Two recent unpublished cases highlight the need to identify the proper standard of review for your appeal. In Curtesy Oil Co., Inc. v. Basidiq (Oct. 23, 2014) F068069 the Court rejected a claim the evidence at trial had been insufficient to support a factual finding because the claim was improbable:
Findings of fact as to witness credibility are difficult to challenge successfully. Such findings are given great deference by appellate courts and appellants are confronted with one of the most demanding tests for establishing error. Specifically, an appellate court will reject a credibility finding only if the testimony is incredible on its face, inherently improbable or wholly unacceptable to reasonable minds. (Nevarez v. Tonna (2014) 227 Cal.App.4th 774, 786; Consolidated Irrigation Dist. v. City of Selma (2012) 204 Cal.App.4th 187, 201 [a trial court’s credibility findings cannot be reversed on appeal unless that testimony is incredible on its face or inherently improbable]; see People v. Jones (2013) 57 Cal.4th 899, 963-964 [testimony of a single witness is sufficient to support a conviction unless the testimony is physically impossible or inherently improbable].) Thus, showing testimony was merely improbable is insufficient to establish a credibility finding was erroneous. (Consolidated Irrigation Dist. v. City of Selma, supra, at p. 201.) Instead, “‘[t]he evidence must be physically impossible or obviously false without resorting to inference or deduction.’ [Citation.]” (Ibid.)
In this appeal, Basidiq’s opening brief does not refer to the specific tests for overturning a trial court’s credibility finding. Instead, Basidiq refers to the rule that “a trier of fact may not indulge in inferences rebutted by clear, positive and uncontradicted evidence. [Citation.]” (Fullerton Union High School Dist. v. Riles (1983) 139 Cal.App.3d 369, 383.) In Basidiq’s view, the trial court inferred Olesen’s testimony was credible and her testimony was not believable despite the clear, positive and uncontradicted evidence that the alleged gasoline deliveries were not made. The evidence Basidiq refers to is the unsigned delivery receipts for the 13 fuel shipments.
As to the trial court’s finding that the testimony of Olesen was credible, we will defer to that finding because the matters asserted in that testimony were not physically impossible or obviously false. (Consolidated Irrigation Dist. v. City of Selma, supra, 204 Cal.App.4th at p. 201.) For instance, it is physically possible that gasoline was delivered by Curtesy Oil without the delivery person obtaining a signature on the delivery receipt. The primary consequence of this court’s acceptance of the finding that Olesen’s testimony was credible is that testimony becomes part of the evidence evaluated to determine if substantial evidence supports the trial court’s findings that Basidiq did not pay for $29,784.85 worth of fuel delivered by Curtesy Oil.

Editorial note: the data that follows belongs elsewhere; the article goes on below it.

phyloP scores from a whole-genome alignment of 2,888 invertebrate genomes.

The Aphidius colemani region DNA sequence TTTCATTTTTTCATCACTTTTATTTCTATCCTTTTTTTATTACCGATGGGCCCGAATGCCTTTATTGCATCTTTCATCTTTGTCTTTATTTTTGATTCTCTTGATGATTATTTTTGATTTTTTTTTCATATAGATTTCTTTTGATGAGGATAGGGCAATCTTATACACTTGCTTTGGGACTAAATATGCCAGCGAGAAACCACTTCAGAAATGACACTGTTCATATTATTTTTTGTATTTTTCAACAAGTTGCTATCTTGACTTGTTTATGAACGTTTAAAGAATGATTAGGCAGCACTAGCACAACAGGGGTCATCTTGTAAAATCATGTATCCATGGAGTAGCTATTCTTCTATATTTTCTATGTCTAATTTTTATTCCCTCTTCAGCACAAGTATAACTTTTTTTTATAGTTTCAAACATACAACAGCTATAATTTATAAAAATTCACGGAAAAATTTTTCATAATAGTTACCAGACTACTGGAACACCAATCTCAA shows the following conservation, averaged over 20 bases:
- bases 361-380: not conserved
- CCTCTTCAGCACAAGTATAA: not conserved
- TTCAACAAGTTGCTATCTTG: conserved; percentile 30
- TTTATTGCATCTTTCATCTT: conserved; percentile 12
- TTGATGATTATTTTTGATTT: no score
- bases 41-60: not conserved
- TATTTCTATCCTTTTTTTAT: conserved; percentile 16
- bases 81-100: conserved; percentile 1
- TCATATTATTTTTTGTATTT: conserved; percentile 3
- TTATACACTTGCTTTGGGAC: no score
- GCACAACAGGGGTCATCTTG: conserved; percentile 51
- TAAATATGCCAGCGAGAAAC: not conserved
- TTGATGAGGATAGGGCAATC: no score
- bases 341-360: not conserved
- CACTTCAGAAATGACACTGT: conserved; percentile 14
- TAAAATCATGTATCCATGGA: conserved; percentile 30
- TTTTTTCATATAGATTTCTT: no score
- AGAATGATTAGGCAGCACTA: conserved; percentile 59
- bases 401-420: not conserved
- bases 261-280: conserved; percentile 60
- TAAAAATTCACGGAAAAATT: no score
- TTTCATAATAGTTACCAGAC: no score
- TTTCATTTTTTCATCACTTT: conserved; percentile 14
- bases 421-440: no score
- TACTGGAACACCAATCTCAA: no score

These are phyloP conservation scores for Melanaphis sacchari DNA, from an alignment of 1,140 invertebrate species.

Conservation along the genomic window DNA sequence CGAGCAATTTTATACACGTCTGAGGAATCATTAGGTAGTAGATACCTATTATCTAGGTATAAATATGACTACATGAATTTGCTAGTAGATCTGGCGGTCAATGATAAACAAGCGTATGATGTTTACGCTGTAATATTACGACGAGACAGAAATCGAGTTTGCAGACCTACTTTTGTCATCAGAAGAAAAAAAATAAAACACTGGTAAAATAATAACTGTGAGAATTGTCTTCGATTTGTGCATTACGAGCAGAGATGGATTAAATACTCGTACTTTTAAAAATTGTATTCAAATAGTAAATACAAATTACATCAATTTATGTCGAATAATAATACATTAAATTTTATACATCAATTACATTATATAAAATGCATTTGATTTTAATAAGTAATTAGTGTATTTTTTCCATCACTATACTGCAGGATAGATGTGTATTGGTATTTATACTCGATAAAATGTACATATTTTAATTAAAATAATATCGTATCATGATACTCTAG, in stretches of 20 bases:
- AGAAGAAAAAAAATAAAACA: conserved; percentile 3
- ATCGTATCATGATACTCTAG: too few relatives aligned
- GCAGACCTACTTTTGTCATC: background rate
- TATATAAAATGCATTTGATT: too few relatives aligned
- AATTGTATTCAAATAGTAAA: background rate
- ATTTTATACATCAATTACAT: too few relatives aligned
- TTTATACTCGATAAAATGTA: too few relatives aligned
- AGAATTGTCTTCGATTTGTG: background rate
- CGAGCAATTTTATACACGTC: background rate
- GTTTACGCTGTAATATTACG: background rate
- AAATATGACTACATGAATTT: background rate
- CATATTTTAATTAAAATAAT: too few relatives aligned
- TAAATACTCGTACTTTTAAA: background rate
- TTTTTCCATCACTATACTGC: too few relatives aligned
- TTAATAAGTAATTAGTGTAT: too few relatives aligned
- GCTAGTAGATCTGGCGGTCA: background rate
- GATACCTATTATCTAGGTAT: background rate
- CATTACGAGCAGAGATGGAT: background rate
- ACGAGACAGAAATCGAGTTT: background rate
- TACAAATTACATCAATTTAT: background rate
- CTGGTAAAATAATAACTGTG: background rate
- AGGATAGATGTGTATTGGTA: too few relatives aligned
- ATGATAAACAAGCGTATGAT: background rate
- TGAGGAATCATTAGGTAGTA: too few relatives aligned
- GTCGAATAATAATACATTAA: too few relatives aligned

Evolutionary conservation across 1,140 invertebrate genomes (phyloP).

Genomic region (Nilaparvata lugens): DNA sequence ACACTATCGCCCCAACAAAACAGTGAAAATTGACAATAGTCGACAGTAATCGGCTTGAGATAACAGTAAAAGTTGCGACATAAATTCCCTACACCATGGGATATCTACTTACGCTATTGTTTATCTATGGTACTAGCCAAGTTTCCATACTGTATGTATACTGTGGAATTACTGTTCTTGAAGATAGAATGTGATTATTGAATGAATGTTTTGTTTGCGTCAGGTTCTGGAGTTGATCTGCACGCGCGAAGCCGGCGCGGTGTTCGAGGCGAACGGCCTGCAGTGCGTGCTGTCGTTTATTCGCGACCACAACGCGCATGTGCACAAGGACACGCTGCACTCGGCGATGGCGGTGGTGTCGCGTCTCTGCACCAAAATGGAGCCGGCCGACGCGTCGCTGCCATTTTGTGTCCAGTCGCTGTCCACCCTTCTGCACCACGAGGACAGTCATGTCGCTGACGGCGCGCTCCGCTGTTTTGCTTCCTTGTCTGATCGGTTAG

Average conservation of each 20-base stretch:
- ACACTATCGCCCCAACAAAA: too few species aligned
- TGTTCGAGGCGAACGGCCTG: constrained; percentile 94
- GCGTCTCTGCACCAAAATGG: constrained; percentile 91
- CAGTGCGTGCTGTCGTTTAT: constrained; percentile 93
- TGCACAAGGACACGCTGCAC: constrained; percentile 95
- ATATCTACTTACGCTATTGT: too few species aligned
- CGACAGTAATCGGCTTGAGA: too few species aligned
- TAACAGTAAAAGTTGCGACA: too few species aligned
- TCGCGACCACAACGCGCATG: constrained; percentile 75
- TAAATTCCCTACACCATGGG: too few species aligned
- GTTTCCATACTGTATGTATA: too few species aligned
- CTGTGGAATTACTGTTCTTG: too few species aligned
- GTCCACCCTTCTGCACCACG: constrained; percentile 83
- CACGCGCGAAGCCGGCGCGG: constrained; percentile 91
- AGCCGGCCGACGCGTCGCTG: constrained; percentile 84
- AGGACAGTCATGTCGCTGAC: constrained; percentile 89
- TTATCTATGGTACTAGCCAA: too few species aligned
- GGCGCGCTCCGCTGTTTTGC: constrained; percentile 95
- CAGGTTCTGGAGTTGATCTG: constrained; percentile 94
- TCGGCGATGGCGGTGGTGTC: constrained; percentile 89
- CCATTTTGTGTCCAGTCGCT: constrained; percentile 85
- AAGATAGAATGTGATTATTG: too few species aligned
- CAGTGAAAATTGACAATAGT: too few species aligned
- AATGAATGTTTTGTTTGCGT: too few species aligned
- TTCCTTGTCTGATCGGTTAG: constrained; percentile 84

So as long as some reasonable inference can be drawn which supports the factual finding, the Court of Appeal will not disturb the judgment. Contrast this with Zeiny v. Good Samaritan Hospital (Oct. 23, 2014) H039977, in which the trial court had granted the defendant’s motion for judgment on the pleadings in a case in which Mr. Zeiny, who had attempted suicide and was being treated for depression, believed he was being targeted by “CIA renegade individuals,” who were conspiring to terminate his employment. He further believed a doctor employed by defendant hospital was in on the conspiracy and had offered the plaintiff a “deal” on behalf of the CIA agents to get Zeiny disability benefits if he would leave the country. Plaintiff alleged hospital personnel asked the plaintiff questions about these CIA agents, triggering anxiety, which then caused him to leave the hospital, after which he attempted suicide again.
In opposition to the hospital’s motion for judgment on the pleadings, Zeiny claimed he had been wronged “‘by the interference of the CIA renegade agent’s with Plaintiff’s medical treatment.'” The trial court granted the hospital’s motion on the basis Zeiny was asserting someone else was the wrongdoer.
The Court of Appeal reversed, noting the claim was actually whether or not the hospital had breached its duty of care by questioning the patient about “the renegade CIA agents,” conduct which to the Curt seemed “relatively innocuous.” However, the Court noted whether this constituted a breach was a matter for expert medical testimony, a factual issue which could not be resolved at the pleading stage.
So in Curtesy Oil a conclusion which may have been improbable was affirmed while in Zeiny an assertion which appeared on its face to be improbable, i.e., the hospital had breached its duty by questioning a patient concerning his apparent delusion, was the basis for a reversal. The key is the stage of the proceeding and the standard of review, which must be the starting point for analyzing any potential appeal.